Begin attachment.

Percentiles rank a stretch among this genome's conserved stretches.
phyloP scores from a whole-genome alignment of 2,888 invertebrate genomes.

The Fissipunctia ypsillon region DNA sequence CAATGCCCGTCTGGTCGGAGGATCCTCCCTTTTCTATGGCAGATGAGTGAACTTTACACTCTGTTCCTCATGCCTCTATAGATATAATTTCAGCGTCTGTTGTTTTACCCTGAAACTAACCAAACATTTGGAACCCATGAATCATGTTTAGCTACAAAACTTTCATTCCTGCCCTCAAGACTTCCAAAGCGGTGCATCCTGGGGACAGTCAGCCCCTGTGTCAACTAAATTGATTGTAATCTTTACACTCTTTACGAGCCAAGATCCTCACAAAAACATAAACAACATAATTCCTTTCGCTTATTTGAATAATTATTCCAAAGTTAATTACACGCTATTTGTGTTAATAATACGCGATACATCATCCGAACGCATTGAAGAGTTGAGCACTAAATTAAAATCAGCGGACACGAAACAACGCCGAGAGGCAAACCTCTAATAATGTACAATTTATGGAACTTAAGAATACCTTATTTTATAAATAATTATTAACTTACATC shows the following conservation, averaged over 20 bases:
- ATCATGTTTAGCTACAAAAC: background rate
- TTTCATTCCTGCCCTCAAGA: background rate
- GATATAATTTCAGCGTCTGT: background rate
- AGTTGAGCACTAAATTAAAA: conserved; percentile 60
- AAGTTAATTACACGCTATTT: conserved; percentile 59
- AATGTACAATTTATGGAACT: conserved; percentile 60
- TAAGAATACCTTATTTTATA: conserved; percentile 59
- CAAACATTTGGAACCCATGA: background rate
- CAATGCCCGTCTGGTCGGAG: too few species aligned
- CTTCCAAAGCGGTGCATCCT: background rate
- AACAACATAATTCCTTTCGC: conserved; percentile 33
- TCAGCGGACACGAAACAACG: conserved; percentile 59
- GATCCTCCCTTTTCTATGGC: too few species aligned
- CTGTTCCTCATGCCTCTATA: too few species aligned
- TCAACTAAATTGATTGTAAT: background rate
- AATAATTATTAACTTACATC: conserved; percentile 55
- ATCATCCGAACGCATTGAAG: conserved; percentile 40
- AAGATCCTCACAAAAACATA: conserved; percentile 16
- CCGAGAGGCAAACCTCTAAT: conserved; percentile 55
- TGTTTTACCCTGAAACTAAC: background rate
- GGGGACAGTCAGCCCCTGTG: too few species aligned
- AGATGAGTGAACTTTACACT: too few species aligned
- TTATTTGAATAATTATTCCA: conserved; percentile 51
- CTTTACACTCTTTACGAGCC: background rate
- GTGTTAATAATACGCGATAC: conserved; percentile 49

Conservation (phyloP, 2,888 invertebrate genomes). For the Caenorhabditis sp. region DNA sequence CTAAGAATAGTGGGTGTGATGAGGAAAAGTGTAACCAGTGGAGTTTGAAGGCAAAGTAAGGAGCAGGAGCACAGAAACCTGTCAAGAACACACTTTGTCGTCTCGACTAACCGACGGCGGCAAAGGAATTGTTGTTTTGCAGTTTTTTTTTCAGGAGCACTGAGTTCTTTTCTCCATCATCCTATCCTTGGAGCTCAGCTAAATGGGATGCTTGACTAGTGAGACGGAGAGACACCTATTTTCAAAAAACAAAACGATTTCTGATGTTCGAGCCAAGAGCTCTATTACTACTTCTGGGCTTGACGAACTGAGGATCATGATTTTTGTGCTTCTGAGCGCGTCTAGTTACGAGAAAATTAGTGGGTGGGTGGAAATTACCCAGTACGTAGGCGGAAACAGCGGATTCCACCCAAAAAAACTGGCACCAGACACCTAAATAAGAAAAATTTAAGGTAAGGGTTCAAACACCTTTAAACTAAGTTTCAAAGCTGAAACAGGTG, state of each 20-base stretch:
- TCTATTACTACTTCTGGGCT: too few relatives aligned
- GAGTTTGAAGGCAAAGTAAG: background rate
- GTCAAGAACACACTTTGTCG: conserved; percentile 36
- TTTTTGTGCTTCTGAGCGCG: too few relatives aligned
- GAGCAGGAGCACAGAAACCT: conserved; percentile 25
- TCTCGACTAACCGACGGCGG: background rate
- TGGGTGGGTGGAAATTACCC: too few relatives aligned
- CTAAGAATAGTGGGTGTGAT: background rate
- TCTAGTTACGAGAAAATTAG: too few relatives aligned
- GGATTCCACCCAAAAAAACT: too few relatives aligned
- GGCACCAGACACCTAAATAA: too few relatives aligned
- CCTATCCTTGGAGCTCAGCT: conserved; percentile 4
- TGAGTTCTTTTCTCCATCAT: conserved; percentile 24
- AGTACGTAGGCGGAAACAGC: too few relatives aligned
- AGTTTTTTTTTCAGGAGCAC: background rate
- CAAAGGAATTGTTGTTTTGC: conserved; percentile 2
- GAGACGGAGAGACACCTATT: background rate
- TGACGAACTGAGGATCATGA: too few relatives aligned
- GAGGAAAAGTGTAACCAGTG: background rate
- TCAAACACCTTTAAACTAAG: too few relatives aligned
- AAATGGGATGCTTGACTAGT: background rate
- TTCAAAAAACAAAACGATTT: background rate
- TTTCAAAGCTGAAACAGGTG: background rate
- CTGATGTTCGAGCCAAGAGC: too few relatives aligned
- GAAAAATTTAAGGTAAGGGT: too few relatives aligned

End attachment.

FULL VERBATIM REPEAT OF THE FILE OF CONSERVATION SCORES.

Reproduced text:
Percentiles rank a stretch among this genome's conserved stretches.
phyloP scores from a whole-genome alignment of 2,888 invertebrate genomes.

The Fissipunctia ypsillon region DNA sequence CAATGCCCGTCTGGTCGGAGGATCCTCCCTTTTCTATGGCAGATGAGTGAACTTTACACTCTGTTCCTCATGCCTCTATAGATATAATTTCAGCGTCTGTTGTTTTACCCTGAAACTAACCAAACATTTGGAACCCATGAATCATGTTTAGCTACAAAACTTTCATTCCTGCCCTCAAGACTTCCAAAGCGGTGCATCCTGGGGACAGTCAGCCCCTGTGTCAACTAAATTGATTGTAATCTTTACACTCTTTACGAGCCAAGATCCTCACAAAAACATAAACAACATAATTCCTTTCGCTTATTTGAATAATTATTCCAAAGTTAATTACACGCTATTTGTGTTAATAATACGCGATACATCATCCGAACGCATTGAAGAGTTGAGCACTAAATTAAAATCAGCGGACACGAAACAACGCCGAGAGGCAAACCTCTAATAATGTACAATTTATGGAACTTAAGAATACCTTATTTTATAAATAATTATTAACTTACATC shows the following conservation, averaged over 20 bases:
- ATCATGTTTAGCTACAAAAC: background rate
- TTTCATTCCTGCCCTCAAGA: background rate
- GATATAATTTCAGCGTCTGT: background rate
- AGTTGAGCACTAAATTAAAA: conserved; percentile 60
- AAGTTAATTACACGCTATTT: conserved; percentile 59
- AATGTACAATTTATGGAACT: conserved; percentile 60
- TAAGAATACCTTATTTTATA: conserved; percentile 59
- CAAACATTTGGAACCCATGA: background rate
- CAATGCCCGTCTGGTCGGAG: too few species aligned
- CTTCCAAAGCGGTGCATCCT: background rate
- AACAACATAATTCCTTTCGC: conserved; percentile 33
- TCAGCGGACACGAAACAACG: conserved; percentile 59
- GATCCTCCCTTTTCTATGGC: too few species aligned
- CTGTTCCTCATGCCTCTATA: too few species aligned
- TCAACTAAATTGATTGTAAT: background rate
- AATAATTATTAACTTACATC: conserved; percentile 55
- ATCATCCGAACGCATTGAAG: conserved; percentile 40
- AAGATCCTCACAAAAACATA: conserved; percentile 16
- CCGAGAGGCAAACCTCTAAT: conserved; percentile 55
- TGTTTTACCCTGAAACTAAC: background rate
- GGGGACAGTCAGCCCCTGTG: too few species aligned
- AGATGAGTGAACTTTACACT: too few species aligned
- TTATTTGAATAATTATTCCA: conserved; percentile 51
- CTTTACACTCTTTACGAGCC: background rate
- GTGTTAATAATACGCGATAC: conserved; percentile 49

Conservation (phyloP, 2,888 invertebrate genomes). For the Caenorhabditis sp. region DNA sequence CTAAGAATAGTGGGTGTGATGAGGAAAAGTGTAACCAGTGGAGTTTGAAGGCAAAGTAAGGAGCAGGAGCACAGAAACCTGTCAAGAACACACTTTGTCGTCTCGACTAACCGACGGCGGCAAAGGAATTGTTGTTTTGCAGTTTTTTTTTCAGGAGCACTGAGTTCTTTTCTCCATCATCCTATCCTTGGAGCTCAGCTAAATGGGATGCTTGACTAGTGAGACGGAGAGACACCTATTTTCAAAAAACAAAACGATTTCTGATGTTCGAGCCAAGAGCTCTATTACTACTTCTGGGCTTGACGAACTGAGGATCATGATTTTTGTGCTTCTGAGCGCGTCTAGTTACGAGAAAATTAGTGGGTGGGTGGAAATTACCCAGTACGTAGGCGGAAACAGCGGATTCCACCCAAAAAAACTGGCACCAGACACCTAAATAAGAAAAATTTAAGGTAAGGGTTCAAACACCTTTAAACTAAGTTTCAAAGCTGAAACAGGTG, state of each 20-base stretch:
- TCTATTACTACTTCTGGGCT: too few relatives aligned
- GAGTTTGAAGGCAAAGTAAG: background rate
- GTCAAGAACACACTTTGTCG: conserved; percentile 36
- TTTTTGTGCTTCTGAGCGCG: too few relatives aligned
- GAGCAGGAGCACAGAAACCT: conserved; percentile 25
- TCTCGACTAACCGACGGCGG: background rate
- TGGGTGGGTGGAAATTACCC: too few relatives aligned
- CTAAGAATAGTGGGTGTGAT: background rate
- TCTAGTTACGAGAAAATTAG: too few relatives aligned
- GGATTCCACCCAAAAAAACT: too few relatives aligned
- GGCACCAGACACCTAAATAA: too few relatives aligned
- CCTATCCTTGGAGCTCAGCT: conserved; percentile 4
- TGAGTTCTTTTCTCCATCAT: conserved; percentile 24
- AGTACGTAGGCGGAAACAGC: too few relatives aligned
- AGTTTTTTTTTCAGGAGCAC: background rate
- CAAAGGAATTGTTGTTTTGC: conserved; percentile 2
- GAGACGGAGAGACACCTATT: background rate
- TGACGAACTGAGGATCATGA: too few relatives aligned
- GAGGAAAAGTGTAACCAGTG: background rate
- TCAAACACCTTTAAACTAAG: too few relatives aligned
- AAATGGGATGCTTGACTAGT: background rate
- TTCAAAAAACAAAACGATTT: background rate
- TTTCAAAGCTGAAACAGGTG: background rate
- CTGATGTTCGAGCCAAGAGC: too few relatives aligned
- GAAAAATTTAAGGTAAGGGT: too few relatives aligned